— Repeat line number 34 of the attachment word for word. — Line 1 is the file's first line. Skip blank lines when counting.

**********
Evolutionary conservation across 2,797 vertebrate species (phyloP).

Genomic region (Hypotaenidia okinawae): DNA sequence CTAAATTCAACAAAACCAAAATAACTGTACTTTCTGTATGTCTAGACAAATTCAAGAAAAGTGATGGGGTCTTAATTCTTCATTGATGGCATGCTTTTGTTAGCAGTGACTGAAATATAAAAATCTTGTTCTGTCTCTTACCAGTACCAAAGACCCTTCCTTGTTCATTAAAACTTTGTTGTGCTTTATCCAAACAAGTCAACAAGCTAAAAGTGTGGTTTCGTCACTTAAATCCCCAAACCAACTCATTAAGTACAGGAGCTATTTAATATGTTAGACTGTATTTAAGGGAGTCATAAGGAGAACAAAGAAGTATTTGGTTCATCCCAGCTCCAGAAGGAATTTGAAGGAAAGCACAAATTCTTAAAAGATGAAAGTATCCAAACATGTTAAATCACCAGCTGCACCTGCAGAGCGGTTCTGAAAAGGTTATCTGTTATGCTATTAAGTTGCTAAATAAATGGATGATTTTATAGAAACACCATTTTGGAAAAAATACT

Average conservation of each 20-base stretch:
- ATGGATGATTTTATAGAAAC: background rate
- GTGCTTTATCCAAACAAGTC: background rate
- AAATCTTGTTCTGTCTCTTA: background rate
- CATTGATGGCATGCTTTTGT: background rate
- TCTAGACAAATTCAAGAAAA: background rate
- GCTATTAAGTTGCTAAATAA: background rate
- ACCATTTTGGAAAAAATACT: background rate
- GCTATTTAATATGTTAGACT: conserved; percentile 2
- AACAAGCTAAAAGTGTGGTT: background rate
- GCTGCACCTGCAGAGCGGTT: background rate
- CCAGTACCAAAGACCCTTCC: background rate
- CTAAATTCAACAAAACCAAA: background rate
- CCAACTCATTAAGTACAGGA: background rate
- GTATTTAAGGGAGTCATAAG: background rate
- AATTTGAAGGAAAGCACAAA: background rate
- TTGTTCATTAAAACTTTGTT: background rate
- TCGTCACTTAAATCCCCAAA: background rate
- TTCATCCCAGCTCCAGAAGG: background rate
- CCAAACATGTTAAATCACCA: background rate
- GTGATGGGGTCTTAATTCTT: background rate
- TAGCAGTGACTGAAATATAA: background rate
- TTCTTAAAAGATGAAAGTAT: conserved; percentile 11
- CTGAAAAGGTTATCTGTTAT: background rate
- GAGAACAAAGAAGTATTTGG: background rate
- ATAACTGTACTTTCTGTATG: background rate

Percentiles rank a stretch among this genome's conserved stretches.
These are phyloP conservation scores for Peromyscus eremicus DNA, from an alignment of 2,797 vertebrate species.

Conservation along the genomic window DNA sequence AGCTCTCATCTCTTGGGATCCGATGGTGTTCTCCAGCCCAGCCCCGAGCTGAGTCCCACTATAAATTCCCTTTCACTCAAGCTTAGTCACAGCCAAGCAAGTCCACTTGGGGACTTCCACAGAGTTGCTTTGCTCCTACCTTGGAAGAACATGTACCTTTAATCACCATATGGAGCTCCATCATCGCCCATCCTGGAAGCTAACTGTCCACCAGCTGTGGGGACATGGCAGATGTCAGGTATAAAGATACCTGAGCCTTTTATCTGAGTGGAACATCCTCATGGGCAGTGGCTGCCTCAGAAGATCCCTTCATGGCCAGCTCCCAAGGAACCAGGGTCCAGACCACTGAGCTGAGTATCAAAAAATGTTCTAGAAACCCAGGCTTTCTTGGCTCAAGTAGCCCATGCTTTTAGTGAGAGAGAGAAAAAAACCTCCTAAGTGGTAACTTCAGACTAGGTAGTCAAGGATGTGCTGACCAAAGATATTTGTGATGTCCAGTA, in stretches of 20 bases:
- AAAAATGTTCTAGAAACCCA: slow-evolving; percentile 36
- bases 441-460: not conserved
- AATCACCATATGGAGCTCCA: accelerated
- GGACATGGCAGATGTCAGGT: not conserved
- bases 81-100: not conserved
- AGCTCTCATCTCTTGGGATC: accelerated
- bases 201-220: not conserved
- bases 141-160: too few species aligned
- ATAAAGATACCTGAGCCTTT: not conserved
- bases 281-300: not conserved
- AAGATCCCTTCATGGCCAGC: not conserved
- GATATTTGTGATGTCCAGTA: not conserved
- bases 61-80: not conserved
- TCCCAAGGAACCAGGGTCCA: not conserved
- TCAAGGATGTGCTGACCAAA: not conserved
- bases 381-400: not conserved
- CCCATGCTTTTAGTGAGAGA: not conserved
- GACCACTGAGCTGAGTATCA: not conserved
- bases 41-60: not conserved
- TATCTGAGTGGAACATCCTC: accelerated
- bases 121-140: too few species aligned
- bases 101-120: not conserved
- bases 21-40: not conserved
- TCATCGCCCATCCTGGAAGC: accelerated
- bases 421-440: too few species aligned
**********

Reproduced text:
- AATCACCATATGGAGCTCCA: accelerated